These computer linked social movements include environmentalists, human rights activists, immigration advocates, indigenous peoples’ movements and fighters for freedom in cyberspace. Individually, these social movements might seem weak. But, like individual threads woven together (by websites and the Internet), they undoubtedly constitute a considerable and threatening force to global contemporary capitalism.

To illustrate this point, Cleaver presents an analysis of the “Zapatista Movement”-an armed uprising for land reform and dignity by the indigenous peoples of Chiapas, Mexico in 1994. His paper points out that “the most striking thing about the sequence of events set in motion on January 1, 1994 has been the speed with which news of the struggle circulated and rapidity of the mobilization of support which resulted.”

This was due, according to Cleaver’s assessment, to the “Internet and the Association of Progressive Communications Network.” Despite the Mexican government’s effort to suppress any and all information related to the Zapatistas, the word still got out through the Internet and the progressive media. This was because Subcommandante Marco [sic] of the Zapatista National Liberation Army (EZLN) in Mexico was able to “utilize a portable laptop computer to issue orders to other EZLN units via modem and to foreign media contacts in order to maintain a favorable international propaganda image.”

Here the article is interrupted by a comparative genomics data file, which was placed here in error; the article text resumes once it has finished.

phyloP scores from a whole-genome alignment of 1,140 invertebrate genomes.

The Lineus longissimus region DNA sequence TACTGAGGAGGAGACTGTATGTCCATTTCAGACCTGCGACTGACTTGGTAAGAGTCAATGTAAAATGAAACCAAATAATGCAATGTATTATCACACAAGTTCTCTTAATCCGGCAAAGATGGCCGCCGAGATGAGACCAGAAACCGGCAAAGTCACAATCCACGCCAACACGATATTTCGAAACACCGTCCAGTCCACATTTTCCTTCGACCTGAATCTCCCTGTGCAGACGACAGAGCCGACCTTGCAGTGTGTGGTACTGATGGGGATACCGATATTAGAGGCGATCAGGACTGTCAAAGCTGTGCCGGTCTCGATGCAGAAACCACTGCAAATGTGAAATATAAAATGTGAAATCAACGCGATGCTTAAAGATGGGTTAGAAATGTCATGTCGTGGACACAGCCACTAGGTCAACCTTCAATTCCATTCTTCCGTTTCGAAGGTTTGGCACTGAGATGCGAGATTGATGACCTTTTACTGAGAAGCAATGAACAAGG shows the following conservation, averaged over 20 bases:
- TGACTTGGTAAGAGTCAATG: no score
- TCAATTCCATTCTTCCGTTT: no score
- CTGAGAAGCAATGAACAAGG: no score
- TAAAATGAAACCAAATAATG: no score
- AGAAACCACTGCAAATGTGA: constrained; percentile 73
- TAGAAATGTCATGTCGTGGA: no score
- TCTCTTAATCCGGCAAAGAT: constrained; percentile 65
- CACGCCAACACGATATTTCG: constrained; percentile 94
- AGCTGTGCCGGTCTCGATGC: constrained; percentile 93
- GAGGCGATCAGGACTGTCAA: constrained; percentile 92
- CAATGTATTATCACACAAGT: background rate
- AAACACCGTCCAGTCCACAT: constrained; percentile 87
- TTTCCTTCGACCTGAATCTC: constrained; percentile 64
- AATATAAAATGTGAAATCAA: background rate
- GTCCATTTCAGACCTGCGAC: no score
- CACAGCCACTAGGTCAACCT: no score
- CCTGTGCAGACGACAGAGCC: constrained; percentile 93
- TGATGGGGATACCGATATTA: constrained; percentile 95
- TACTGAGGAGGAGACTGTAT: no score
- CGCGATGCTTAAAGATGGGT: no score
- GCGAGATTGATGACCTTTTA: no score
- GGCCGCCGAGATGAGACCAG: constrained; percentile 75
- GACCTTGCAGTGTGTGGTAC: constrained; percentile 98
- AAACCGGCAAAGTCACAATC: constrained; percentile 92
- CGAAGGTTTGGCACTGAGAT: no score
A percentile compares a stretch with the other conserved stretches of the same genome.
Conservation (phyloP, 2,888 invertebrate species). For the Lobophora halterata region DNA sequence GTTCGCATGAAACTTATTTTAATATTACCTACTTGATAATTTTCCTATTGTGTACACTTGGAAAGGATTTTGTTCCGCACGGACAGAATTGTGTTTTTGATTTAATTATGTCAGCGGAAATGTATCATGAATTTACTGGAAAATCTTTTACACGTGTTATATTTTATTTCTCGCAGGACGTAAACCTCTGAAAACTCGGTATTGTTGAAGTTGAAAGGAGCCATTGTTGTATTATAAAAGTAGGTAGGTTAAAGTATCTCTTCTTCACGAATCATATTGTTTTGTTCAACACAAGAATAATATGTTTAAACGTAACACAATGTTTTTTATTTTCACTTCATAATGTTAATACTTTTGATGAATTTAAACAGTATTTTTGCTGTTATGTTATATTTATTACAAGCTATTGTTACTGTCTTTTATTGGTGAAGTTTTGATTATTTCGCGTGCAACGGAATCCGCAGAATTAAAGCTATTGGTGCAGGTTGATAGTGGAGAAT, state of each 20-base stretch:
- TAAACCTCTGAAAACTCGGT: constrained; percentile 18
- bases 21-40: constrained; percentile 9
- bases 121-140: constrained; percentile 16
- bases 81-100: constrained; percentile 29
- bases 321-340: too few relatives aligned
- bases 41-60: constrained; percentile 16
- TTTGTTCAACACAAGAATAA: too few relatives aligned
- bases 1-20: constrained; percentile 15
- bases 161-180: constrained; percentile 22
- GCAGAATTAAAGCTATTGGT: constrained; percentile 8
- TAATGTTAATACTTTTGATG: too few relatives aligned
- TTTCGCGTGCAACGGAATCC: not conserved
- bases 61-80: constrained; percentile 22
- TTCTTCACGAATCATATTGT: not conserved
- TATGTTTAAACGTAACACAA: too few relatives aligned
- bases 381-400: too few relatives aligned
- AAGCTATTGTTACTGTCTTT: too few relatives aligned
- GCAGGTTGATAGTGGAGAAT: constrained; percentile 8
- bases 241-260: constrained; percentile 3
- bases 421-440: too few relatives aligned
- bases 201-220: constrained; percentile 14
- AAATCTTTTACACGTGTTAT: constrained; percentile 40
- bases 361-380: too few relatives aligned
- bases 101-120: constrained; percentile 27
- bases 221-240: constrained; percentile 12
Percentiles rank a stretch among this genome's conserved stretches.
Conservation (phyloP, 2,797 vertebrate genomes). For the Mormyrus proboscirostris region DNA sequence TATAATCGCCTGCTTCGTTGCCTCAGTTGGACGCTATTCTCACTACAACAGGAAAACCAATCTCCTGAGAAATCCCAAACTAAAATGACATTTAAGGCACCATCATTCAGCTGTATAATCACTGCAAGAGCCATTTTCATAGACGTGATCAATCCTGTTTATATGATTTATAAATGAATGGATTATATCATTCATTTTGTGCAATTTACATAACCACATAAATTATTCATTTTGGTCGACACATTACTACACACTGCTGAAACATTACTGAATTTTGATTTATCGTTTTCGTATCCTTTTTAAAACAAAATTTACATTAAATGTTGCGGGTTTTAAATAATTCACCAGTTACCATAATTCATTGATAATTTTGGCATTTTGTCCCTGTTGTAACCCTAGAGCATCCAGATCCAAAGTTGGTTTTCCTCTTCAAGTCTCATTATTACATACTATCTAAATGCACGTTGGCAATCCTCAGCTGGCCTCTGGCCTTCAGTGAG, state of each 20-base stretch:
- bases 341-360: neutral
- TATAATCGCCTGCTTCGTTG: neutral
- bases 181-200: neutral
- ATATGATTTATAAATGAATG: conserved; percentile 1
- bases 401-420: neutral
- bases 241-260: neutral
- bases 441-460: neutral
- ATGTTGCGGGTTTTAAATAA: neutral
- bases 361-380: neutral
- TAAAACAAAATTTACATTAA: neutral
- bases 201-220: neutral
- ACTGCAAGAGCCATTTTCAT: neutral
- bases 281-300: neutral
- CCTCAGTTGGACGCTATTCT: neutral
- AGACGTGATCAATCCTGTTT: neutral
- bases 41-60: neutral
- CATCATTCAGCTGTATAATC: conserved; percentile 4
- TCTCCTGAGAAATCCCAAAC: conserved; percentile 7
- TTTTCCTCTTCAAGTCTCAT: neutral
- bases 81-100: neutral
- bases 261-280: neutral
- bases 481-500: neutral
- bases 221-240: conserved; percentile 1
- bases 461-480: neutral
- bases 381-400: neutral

Cleaver based his conclusions about the EZLN on a 1995 Defense Department “strategic assessment” of the Internet for the Special Assistant of Special Operations and Low Intensity Conflict.

Cleaver’s paper, however, is not merely concerned with an analysis of this new, emerging threat to global capitalism. His paper also suggests a general strategy for waging a Counter-Netwar against these new anti-capitalist social movements. Interestingly enough, the best strategy to defeat the “information age” activist movement is not a military response or more political repression.